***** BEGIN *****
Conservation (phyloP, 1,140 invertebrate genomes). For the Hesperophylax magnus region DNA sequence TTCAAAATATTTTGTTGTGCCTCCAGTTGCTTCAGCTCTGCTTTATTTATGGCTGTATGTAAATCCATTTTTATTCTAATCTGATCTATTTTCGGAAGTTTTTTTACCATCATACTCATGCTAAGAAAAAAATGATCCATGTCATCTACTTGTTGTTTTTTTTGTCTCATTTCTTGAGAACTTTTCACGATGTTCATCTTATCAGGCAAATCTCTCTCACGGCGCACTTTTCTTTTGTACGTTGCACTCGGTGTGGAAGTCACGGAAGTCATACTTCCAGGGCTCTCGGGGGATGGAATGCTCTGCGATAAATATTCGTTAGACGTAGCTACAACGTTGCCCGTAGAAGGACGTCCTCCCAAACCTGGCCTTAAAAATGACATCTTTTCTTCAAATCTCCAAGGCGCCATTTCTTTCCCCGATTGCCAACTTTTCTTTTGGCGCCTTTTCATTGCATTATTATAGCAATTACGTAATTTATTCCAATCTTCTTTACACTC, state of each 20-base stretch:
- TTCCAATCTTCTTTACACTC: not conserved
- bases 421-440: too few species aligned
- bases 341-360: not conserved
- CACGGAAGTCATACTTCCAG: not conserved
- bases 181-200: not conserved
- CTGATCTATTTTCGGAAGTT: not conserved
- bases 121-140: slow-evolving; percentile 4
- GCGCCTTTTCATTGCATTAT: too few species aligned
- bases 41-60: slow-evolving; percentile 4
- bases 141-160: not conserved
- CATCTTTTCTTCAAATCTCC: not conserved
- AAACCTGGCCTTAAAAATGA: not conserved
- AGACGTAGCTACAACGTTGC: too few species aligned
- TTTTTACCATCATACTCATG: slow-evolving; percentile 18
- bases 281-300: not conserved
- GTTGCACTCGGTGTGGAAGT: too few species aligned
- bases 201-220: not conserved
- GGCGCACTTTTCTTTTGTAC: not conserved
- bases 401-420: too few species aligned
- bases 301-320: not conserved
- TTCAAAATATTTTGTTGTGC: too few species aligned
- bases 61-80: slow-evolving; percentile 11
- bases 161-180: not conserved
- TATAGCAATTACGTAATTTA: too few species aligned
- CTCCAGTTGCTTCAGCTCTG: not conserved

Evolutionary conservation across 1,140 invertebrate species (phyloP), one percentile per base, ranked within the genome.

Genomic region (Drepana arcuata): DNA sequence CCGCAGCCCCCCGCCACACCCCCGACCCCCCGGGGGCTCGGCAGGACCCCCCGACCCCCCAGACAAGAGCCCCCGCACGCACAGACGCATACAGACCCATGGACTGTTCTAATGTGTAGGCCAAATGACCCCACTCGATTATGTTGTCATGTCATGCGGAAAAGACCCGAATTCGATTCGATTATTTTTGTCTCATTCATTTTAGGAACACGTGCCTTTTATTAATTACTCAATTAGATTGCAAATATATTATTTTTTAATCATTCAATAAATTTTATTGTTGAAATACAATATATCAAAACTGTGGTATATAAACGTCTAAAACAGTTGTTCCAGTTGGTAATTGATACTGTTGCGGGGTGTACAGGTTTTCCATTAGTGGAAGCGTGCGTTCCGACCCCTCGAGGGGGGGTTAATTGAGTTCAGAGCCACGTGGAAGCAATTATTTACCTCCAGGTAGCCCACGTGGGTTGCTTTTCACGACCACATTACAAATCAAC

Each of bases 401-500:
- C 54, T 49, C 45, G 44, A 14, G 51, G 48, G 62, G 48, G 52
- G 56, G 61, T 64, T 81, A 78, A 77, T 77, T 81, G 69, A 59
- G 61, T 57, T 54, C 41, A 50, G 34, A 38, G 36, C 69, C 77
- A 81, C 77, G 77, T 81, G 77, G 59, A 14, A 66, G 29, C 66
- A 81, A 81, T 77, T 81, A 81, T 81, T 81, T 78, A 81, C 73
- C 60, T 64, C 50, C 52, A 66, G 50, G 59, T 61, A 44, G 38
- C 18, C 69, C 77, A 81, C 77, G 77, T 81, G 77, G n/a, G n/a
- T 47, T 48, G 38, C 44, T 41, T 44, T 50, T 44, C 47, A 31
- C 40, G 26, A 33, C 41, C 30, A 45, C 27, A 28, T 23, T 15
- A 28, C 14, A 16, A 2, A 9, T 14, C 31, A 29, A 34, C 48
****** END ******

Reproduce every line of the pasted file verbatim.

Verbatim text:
Conservation (phyloP, 1,140 invertebrate genomes). For the Hesperophylax magnus region DNA sequence TTCAAAATATTTTGTTGTGCCTCCAGTTGCTTCAGCTCTGCTTTATTTATGGCTGTATGTAAATCCATTTTTATTCTAATCTGATCTATTTTCGGAAGTTTTTTTACCATCATACTCATGCTAAGAAAAAAATGATCCATGTCATCTACTTGTTGTTTTTTTTGTCTCATTTCTTGAGAACTTTTCACGATGTTCATCTTATCAGGCAAATCTCTCTCACGGCGCACTTTTCTTTTGTACGTTGCACTCGGTGTGGAAGTCACGGAAGTCATACTTCCAGGGCTCTCGGGGGATGGAATGCTCTGCGATAAATATTCGTTAGACGTAGCTACAACGTTGCCCGTAGAAGGACGTCCTCCCAAACCTGGCCTTAAAAATGACATCTTTTCTTCAAATCTCCAAGGCGCCATTTCTTTCCCCGATTGCCAACTTTTCTTTTGGCGCCTTTTCATTGCATTATTATAGCAATTACGTAATTTATTCCAATCTTCTTTACACTC, state of each 20-base stretch:
- TTCCAATCTTCTTTACACTC: not conserved
- bases 421-440: too few species aligned
- bases 341-360: not conserved
- CACGGAAGTCATACTTCCAG: not conserved
- bases 181-200: not conserved
- CTGATCTATTTTCGGAAGTT: not conserved
- bases 121-140: slow-evolving; percentile 4
- GCGCCTTTTCATTGCATTAT: too few species aligned
- bases 41-60: slow-evolving; percentile 4
- bases 141-160: not conserved
- CATCTTTTCTTCAAATCTCC: not conserved
- AAACCTGGCCTTAAAAATGA: not conserved
- AGACGTAGCTACAACGTTGC: too few species aligned
- TTTTTACCATCATACTCATG: slow-evolving; percentile 18
- bases 281-300: not conserved
- GTTGCACTCGGTGTGGAAGT: too few species aligned
- bases 201-220: not conserved
- GGCGCACTTTTCTTTTGTAC: not conserved
- bases 401-420: too few species aligned
- bases 301-320: not conserved
- TTCAAAATATTTTGTTGTGC: too few species aligned
- bases 61-80: slow-evolving; percentile 11
- bases 161-180: not conserved
- TATAGCAATTACGTAATTTA: too few species aligned
- CTCCAGTTGCTTCAGCTCTG: not conserved

Evolutionary conservation across 1,140 invertebrate species (phyloP), one percentile per base, ranked within the genome.

Genomic region (Drepana arcuata): DNA sequence CCGCAGCCCCCCGCCACACCCCCGACCCCCCGGGGGCTCGGCAGGACCCCCCGACCCCCCAGACAAGAGCCCCCGCACGCACAGACGCATACAGACCCATGGACTGTTCTAATGTGTAGGCCAAATGACCCCACTCGATTATGTTGTCATGTCATGCGGAAAAGACCCGAATTCGATTCGATTATTTTTGTCTCATTCATTTTAGGAACACGTGCCTTTTATTAATTACTCAATTAGATTGCAAATATATTATTTTTTAATCATTCAATAAATTTTATTGTTGAAATACAATATATCAAAACTGTGGTATATAAACGTCTAAAACAGTTGTTCCAGTTGGTAATTGATACTGTTGCGGGGTGTACAGGTTTTCCATTAGTGGAAGCGTGCGTTCCGACCCCTCGAGGGGGGGTTAATTGAGTTCAGAGCCACGTGGAAGCAATTATTTACCTCCAGGTAGCCCACGTGGGTTGCTTTTCACGACCACATTACAAATCAAC

Each of bases 401-500:
- C 54, T 49, C 45, G 44, A 14, G 51, G 48, G 62, G 48, G 52
- G 56, G 61, T 64, T 81, A 78, A 77, T 77, T 81, G 69, A 59
- G 61, T 57, T 54, C 41, A 50, G 34, A 38, G 36, C 69, C 77
- A 81, C 77, G 77, T 81, G 77, G 59, A 14, A 66, G 29, C 66
- A 81, A 81, T 77, T 81, A 81, T 81, T 81, T 78, A 81, C 73
- C 60, T 64, C 50, C 52, A 66, G 50, G 59, T 61, A 44, G 38
- C 18, C 69, C 77, A 81, C 77, G 77, T 81, G 77, G n/a, G n/a
- T 47, T 48, G 38, C 44, T 41, T 44, T 50, T 44, C 47, A 31
- C 40, G 26, A 33, C 41, C 30, A 45, C 27, A 28, T 23, T 15
- A 28, C 14, A 16, A 2, A 9, T 14, C 31, A 29, A 34, C 48